The above groups, as the studies point out, are subject to community punishment. The degree of punishment remains more arbitrary and severe for religious minority groups in a situation like communal riots. Male members, including children, are disproportionately subjected to field interrogation and are more likely to be frisked and searched and asked to stand in a queue for hours in a public place, once they are identified as suspects. Several commissions set up by government and the courts have passed strictures against the state agencies for practicing humanly degrading torture tools. Invariably, the police searches violate the legal principles on search and seizure. Clearly, such abuses entail costs to the legitimacy of law enforcement agencies in the eyes of the citizens. For those at the receiving end, hardly trust the police and see the later as threatening representatives of an oppressive structure. The rules of engagement for the police are clearly defined and much of the police training focuses on employing the means of violence within the limits of law. The great majority of the police behavior falls within prescribed limits. Nonetheless, aggressive transgression occurs periodically. Why would the police employ excessive force when they are empowered by the law to use the force necessary to accomplish a legitimate police duty?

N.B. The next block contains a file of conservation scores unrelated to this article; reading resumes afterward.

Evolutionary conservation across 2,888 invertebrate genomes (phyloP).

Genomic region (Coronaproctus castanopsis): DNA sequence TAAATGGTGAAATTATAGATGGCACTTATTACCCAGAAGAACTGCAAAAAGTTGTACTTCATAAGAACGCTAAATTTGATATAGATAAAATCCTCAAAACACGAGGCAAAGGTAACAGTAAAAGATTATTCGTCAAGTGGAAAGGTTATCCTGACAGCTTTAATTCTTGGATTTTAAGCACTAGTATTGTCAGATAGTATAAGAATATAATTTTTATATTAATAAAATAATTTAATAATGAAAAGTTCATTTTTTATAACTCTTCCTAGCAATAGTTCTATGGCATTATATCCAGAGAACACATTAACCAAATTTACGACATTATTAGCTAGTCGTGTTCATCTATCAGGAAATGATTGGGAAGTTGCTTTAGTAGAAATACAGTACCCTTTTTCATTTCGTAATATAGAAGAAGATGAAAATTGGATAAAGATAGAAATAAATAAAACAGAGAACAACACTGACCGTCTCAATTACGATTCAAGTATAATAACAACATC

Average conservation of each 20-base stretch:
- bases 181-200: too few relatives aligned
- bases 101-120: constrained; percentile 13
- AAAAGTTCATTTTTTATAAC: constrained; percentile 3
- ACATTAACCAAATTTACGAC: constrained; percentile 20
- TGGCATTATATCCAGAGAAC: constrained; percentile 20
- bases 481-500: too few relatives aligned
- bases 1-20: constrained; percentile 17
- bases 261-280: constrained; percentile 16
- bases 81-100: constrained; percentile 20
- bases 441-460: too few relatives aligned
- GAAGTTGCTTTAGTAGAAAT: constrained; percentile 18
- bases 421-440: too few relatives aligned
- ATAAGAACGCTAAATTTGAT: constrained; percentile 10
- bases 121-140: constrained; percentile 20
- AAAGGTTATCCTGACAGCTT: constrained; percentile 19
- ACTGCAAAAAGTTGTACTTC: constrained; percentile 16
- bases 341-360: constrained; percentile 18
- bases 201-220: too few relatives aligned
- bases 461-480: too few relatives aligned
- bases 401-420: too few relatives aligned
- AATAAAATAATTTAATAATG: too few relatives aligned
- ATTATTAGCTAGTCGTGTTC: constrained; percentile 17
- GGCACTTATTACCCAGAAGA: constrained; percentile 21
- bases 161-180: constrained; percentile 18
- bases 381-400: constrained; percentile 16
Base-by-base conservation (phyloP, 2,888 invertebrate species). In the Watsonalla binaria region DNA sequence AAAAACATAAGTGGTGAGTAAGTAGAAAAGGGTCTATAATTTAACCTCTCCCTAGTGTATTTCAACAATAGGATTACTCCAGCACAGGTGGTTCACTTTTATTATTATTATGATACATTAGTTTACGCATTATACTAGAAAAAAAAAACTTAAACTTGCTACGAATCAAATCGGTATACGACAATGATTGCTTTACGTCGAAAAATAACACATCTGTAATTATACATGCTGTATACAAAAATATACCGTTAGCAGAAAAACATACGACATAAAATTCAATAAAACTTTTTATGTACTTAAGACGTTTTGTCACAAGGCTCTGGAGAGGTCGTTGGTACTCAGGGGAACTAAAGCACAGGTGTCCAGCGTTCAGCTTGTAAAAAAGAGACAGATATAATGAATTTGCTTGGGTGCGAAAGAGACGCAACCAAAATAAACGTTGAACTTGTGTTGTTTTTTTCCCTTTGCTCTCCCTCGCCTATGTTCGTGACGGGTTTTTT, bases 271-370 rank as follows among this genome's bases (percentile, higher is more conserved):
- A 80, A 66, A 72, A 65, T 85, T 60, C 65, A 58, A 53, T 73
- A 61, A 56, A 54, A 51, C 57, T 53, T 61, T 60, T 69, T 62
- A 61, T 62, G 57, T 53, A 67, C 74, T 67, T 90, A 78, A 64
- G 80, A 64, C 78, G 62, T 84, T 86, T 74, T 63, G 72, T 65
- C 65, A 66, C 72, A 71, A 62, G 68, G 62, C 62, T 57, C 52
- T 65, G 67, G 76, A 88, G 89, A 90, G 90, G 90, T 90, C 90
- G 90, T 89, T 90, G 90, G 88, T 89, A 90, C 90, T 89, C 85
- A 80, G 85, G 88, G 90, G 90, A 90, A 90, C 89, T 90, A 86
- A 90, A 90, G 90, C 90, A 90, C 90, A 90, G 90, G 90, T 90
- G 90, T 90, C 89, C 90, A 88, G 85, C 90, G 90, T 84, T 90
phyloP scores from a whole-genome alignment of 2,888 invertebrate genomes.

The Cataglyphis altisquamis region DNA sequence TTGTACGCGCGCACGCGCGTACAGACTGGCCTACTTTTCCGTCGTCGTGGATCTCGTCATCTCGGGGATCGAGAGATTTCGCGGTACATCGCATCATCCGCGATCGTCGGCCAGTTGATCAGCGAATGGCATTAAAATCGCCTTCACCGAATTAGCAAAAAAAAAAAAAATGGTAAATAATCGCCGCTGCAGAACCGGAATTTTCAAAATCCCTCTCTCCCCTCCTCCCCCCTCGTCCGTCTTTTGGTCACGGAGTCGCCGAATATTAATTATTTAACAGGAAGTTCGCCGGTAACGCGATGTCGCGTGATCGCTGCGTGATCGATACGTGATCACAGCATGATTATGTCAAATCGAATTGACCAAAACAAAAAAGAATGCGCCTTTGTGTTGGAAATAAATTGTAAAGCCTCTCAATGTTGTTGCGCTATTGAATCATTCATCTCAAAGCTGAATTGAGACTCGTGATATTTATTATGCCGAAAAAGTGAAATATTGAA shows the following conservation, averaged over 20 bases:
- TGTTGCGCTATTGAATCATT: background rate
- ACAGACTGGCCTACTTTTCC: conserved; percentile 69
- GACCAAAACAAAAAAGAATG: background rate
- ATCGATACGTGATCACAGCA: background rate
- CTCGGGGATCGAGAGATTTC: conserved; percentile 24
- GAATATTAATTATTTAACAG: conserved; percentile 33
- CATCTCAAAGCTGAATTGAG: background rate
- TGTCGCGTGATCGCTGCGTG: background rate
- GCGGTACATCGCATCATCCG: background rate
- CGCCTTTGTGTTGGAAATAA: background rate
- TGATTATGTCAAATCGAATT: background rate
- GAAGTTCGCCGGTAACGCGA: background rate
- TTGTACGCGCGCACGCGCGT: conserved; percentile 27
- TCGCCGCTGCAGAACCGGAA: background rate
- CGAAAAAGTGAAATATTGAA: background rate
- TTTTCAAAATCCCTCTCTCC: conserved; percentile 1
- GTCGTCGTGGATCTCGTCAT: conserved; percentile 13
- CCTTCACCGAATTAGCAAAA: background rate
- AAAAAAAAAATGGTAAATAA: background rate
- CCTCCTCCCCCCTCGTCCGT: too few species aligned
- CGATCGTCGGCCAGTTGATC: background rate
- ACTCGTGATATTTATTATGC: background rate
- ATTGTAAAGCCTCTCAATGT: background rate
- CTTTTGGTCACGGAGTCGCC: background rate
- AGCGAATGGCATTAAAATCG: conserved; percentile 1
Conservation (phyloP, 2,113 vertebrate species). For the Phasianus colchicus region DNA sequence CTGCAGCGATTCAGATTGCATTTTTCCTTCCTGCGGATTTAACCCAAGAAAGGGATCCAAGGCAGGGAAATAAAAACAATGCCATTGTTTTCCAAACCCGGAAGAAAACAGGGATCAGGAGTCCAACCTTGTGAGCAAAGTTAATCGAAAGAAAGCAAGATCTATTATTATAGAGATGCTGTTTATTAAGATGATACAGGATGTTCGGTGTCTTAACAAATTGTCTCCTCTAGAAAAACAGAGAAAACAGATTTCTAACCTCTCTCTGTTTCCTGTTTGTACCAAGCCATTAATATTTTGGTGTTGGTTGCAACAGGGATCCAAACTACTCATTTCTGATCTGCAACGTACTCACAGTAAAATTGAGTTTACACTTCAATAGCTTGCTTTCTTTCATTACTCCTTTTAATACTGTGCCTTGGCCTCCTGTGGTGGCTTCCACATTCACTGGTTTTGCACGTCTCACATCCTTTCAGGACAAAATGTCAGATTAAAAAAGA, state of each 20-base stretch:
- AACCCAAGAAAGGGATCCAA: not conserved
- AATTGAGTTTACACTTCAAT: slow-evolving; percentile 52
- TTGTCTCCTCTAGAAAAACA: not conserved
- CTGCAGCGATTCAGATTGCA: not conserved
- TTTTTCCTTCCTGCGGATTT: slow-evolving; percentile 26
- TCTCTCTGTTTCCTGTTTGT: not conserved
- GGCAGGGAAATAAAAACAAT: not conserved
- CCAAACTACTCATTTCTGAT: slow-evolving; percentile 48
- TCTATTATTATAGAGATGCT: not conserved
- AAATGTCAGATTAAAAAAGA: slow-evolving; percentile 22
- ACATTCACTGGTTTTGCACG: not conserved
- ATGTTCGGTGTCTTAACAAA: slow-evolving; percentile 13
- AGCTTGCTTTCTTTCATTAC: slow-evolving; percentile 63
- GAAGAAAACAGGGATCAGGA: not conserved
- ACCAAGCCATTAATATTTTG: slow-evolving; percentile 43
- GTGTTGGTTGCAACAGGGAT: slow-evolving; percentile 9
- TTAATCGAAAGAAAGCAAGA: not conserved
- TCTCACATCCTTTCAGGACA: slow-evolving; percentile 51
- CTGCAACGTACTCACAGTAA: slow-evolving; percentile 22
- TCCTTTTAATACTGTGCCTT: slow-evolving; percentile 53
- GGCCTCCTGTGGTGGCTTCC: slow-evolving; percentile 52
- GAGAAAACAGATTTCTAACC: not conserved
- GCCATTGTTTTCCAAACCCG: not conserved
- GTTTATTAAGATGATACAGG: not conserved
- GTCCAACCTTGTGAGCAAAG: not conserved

Modern democracies employ domestic police agencies to control internal wrongdoers and maintain social order, and the legitimate use of force to protect citizens and officers from the dangerous people in their midst constitutes the essence of the police role. Even the use of deadly, disproportionate force is deemed legally justified. The reality that the police limit individual freedom requires that their authority be clearly circumscribed in democratic societies. As Locke has said, force that occurs under colour of authority, without lawful necessity constitutes excessive force or public brutality. Of late, a section of the media, political dissension and civil society group have been defending police excesses as a demand for a nationalist duty and not as a violation of the constitutional duty.
The social and political approval of physical and psychological torture, inflicted by the state machinery, has reached an alarming proportion. Those stand in defense of torture hardly realise the consequences of torture, which goes far beyond immediate pain. Many victims suffer from post-traumatic stress disorder (PTSD), which includes symptoms such as flashbacks (or intrusive thoughts), severe anxiety, insomnia, nightmares, depression and memory lapses. Torture victims often feel guilt and shame, triggered by the humiliation they have endured. Many feel that they have betrayed themselves or their friends and family. All such symptoms are normal human responses to abnormal and inhuman treatment.